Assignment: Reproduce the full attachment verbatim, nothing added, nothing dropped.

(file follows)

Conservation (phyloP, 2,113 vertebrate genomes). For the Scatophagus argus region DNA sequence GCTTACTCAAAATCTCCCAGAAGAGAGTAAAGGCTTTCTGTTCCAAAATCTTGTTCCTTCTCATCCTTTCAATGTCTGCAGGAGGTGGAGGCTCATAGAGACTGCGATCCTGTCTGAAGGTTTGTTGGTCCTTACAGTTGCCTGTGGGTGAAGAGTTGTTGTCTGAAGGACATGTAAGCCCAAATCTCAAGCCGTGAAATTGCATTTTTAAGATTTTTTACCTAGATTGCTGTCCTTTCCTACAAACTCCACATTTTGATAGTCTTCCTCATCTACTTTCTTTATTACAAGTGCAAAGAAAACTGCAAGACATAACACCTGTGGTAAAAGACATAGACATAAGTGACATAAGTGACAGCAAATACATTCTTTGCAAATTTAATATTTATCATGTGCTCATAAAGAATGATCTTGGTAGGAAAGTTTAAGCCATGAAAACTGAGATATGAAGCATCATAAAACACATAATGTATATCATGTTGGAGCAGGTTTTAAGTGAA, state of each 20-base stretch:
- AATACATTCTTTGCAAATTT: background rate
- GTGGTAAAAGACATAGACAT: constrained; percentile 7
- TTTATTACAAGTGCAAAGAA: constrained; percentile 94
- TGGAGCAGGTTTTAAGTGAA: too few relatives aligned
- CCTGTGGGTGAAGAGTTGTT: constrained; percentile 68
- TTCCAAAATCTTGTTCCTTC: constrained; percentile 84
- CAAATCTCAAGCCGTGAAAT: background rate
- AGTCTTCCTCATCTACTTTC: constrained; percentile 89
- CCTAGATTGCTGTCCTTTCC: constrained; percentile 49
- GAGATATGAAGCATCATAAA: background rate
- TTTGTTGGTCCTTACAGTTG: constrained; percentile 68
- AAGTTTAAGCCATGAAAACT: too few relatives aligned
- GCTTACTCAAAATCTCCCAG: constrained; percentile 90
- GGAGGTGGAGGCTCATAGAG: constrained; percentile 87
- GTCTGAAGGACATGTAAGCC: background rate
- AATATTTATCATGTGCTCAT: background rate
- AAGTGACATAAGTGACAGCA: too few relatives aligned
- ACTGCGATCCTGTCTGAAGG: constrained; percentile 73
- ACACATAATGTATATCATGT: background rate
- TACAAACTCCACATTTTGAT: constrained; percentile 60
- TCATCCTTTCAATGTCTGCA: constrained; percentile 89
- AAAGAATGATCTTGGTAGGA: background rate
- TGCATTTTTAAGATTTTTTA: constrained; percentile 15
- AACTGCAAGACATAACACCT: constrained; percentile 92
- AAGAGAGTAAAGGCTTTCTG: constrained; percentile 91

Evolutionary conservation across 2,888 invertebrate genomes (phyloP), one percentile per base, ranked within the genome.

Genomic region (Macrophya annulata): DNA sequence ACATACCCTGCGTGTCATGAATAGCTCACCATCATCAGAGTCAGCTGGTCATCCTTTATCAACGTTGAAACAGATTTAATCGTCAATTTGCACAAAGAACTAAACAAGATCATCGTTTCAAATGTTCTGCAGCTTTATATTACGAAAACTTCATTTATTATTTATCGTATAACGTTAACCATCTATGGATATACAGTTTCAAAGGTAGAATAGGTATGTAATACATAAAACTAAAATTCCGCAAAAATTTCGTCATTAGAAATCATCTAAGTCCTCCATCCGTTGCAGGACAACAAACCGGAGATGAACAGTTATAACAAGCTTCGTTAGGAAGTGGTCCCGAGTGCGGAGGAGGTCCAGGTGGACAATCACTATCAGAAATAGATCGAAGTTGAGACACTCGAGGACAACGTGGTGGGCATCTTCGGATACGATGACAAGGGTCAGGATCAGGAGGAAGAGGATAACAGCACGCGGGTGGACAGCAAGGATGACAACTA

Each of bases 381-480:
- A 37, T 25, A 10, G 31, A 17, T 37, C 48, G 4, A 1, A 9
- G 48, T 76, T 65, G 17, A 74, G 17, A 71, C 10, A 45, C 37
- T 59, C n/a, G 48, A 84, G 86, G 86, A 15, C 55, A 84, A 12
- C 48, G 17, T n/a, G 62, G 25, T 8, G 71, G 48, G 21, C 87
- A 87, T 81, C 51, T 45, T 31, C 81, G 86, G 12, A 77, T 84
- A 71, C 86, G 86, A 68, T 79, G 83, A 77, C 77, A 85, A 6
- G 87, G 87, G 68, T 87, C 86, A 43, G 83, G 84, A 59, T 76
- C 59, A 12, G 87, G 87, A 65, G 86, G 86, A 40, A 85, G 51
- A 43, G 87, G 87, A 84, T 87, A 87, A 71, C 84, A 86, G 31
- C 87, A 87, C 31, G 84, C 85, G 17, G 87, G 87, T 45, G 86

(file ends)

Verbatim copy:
Conservation (phyloP, 2,113 vertebrate genomes). For the Scatophagus argus region DNA sequence GCTTACTCAAAATCTCCCAGAAGAGAGTAAAGGCTTTCTGTTCCAAAATCTTGTTCCTTCTCATCCTTTCAATGTCTGCAGGAGGTGGAGGCTCATAGAGACTGCGATCCTGTCTGAAGGTTTGTTGGTCCTTACAGTTGCCTGTGGGTGAAGAGTTGTTGTCTGAAGGACATGTAAGCCCAAATCTCAAGCCGTGAAATTGCATTTTTAAGATTTTTTACCTAGATTGCTGTCCTTTCCTACAAACTCCACATTTTGATAGTCTTCCTCATCTACTTTCTTTATTACAAGTGCAAAGAAAACTGCAAGACATAACACCTGTGGTAAAAGACATAGACATAAGTGACATAAGTGACAGCAAATACATTCTTTGCAAATTTAATATTTATCATGTGCTCATAAAGAATGATCTTGGTAGGAAAGTTTAAGCCATGAAAACTGAGATATGAAGCATCATAAAACACATAATGTATATCATGTTGGAGCAGGTTTTAAGTGAA, state of each 20-base stretch:
- AATACATTCTTTGCAAATTT: background rate
- GTGGTAAAAGACATAGACAT: constrained; percentile 7
- TTTATTACAAGTGCAAAGAA: constrained; percentile 94
- TGGAGCAGGTTTTAAGTGAA: too few relatives aligned
- CCTGTGGGTGAAGAGTTGTT: constrained; percentile 68
- TTCCAAAATCTTGTTCCTTC: constrained; percentile 84
- CAAATCTCAAGCCGTGAAAT: background rate
- AGTCTTCCTCATCTACTTTC: constrained; percentile 89
- CCTAGATTGCTGTCCTTTCC: constrained; percentile 49
- GAGATATGAAGCATCATAAA: background rate
- TTTGTTGGTCCTTACAGTTG: constrained; percentile 68
- AAGTTTAAGCCATGAAAACT: too few relatives aligned
- GCTTACTCAAAATCTCCCAG: constrained; percentile 90
- GGAGGTGGAGGCTCATAGAG: constrained; percentile 87
- GTCTGAAGGACATGTAAGCC: background rate
- AATATTTATCATGTGCTCAT: background rate
- AAGTGACATAAGTGACAGCA: too few relatives aligned
- ACTGCGATCCTGTCTGAAGG: constrained; percentile 73
- ACACATAATGTATATCATGT: background rate
- TACAAACTCCACATTTTGAT: constrained; percentile 60
- TCATCCTTTCAATGTCTGCA: constrained; percentile 89
- AAAGAATGATCTTGGTAGGA: background rate
- TGCATTTTTAAGATTTTTTA: constrained; percentile 15
- AACTGCAAGACATAACACCT: constrained; percentile 92
- AAGAGAGTAAAGGCTTTCTG: constrained; percentile 91

Evolutionary conservation across 2,888 invertebrate genomes (phyloP), one percentile per base, ranked within the genome.

Genomic region (Macrophya annulata): DNA sequence ACATACCCTGCGTGTCATGAATAGCTCACCATCATCAGAGTCAGCTGGTCATCCTTTATCAACGTTGAAACAGATTTAATCGTCAATTTGCACAAAGAACTAAACAAGATCATCGTTTCAAATGTTCTGCAGCTTTATATTACGAAAACTTCATTTATTATTTATCGTATAACGTTAACCATCTATGGATATACAGTTTCAAAGGTAGAATAGGTATGTAATACATAAAACTAAAATTCCGCAAAAATTTCGTCATTAGAAATCATCTAAGTCCTCCATCCGTTGCAGGACAACAAACCGGAGATGAACAGTTATAACAAGCTTCGTTAGGAAGTGGTCCCGAGTGCGGAGGAGGTCCAGGTGGACAATCACTATCAGAAATAGATCGAAGTTGAGACACTCGAGGACAACGTGGTGGGCATCTTCGGATACGATGACAAGGGTCAGGATCAGGAGGAAGAGGATAACAGCACGCGGGTGGACAGCAAGGATGACAACTA

Each of bases 381-480:
- A 37, T 25, A 10, G 31, A 17, T 37, C 48, G 4, A 1, A 9
- G 48, T 76, T 65, G 17, A 74, G 17, A 71, C 10, A 45, C 37
- T 59, C n/a, G 48, A 84, G 86, G 86, A 15, C 55, A 84, A 12
- C 48, G 17, T n/a, G 62, G 25, T 8, G 71, G 48, G 21, C 87
- A 87, T 81, C 51, T 45, T 31, C 81, G 86, G 12, A 77, T 84
- A 71, C 86, G 86, A 68, T 79, G 83, A 77, C 77, A 85, A 6
- G 87, G 87, G 68, T 87, C 86, A 43, G 83, G 84, A 59, T 76
- C 59, A 12, G 87, G 87, A 65, G 86, G 86, A 40, A 85, G 51
- A 43, G 87, G 87, A 84, T 87, A 87, A 71, C 84, A 86, G 31
- C 87, A 87, C 31, G 84, C 85, G 17, G 87, G 87, T 45, G 86